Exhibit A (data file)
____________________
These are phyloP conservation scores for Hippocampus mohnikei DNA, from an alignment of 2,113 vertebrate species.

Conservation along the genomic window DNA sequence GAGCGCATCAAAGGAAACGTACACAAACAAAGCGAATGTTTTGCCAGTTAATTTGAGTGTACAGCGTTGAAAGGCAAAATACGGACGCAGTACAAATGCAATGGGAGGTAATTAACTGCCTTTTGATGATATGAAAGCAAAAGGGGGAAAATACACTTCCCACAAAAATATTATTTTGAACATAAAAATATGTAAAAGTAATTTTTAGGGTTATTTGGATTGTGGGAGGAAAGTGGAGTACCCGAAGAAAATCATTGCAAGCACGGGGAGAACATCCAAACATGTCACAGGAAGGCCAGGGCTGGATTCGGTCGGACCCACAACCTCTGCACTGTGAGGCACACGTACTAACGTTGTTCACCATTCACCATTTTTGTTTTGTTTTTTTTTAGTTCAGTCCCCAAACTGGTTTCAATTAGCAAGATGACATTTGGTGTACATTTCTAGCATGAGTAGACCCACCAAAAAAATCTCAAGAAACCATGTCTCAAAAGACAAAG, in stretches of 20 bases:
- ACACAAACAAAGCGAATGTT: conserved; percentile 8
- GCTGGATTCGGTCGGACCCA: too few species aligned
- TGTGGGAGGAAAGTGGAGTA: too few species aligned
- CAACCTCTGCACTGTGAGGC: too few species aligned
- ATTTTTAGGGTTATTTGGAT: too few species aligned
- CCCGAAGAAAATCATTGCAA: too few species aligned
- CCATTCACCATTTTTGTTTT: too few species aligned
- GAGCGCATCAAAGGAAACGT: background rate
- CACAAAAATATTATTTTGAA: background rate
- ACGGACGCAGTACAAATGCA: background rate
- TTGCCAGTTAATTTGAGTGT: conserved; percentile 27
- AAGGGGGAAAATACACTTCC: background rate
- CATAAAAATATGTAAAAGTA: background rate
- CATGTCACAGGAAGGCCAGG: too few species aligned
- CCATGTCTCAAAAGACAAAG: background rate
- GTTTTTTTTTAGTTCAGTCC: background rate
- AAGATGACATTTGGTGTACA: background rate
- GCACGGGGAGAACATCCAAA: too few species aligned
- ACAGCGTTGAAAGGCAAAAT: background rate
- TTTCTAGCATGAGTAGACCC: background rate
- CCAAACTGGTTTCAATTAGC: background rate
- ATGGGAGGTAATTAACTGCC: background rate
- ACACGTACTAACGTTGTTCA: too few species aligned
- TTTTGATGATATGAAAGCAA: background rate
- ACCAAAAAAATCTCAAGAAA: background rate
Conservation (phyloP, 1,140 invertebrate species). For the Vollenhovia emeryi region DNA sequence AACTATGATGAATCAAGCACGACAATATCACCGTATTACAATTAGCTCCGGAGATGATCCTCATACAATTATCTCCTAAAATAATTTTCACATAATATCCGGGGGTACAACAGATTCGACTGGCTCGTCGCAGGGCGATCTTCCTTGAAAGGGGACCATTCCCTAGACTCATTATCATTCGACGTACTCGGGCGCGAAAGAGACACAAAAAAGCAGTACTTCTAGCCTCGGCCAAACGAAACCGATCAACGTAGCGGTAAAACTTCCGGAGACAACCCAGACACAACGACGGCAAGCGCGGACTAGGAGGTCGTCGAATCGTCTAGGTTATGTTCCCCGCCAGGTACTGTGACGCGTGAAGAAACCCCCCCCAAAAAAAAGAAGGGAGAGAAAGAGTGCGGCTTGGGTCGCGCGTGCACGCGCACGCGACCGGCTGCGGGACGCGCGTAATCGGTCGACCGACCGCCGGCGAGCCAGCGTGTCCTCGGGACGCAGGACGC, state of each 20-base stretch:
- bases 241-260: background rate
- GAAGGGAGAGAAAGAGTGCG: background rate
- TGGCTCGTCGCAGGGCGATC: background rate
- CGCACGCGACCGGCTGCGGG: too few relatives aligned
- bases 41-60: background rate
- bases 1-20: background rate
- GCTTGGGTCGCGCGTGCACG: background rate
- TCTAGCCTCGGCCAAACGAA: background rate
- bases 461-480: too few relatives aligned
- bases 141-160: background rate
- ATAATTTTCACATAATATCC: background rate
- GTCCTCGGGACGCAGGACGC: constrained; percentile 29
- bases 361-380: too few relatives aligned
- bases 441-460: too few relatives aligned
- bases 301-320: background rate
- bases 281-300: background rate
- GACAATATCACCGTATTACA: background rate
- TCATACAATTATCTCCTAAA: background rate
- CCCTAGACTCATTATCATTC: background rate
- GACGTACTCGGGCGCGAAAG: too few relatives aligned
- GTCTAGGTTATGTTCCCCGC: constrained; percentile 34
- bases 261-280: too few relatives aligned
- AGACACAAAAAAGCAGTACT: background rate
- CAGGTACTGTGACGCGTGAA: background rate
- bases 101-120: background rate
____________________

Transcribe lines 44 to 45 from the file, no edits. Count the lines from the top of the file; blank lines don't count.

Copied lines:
- bases 281-300: background rate
- GACAATATCACCGTATTACA: background rate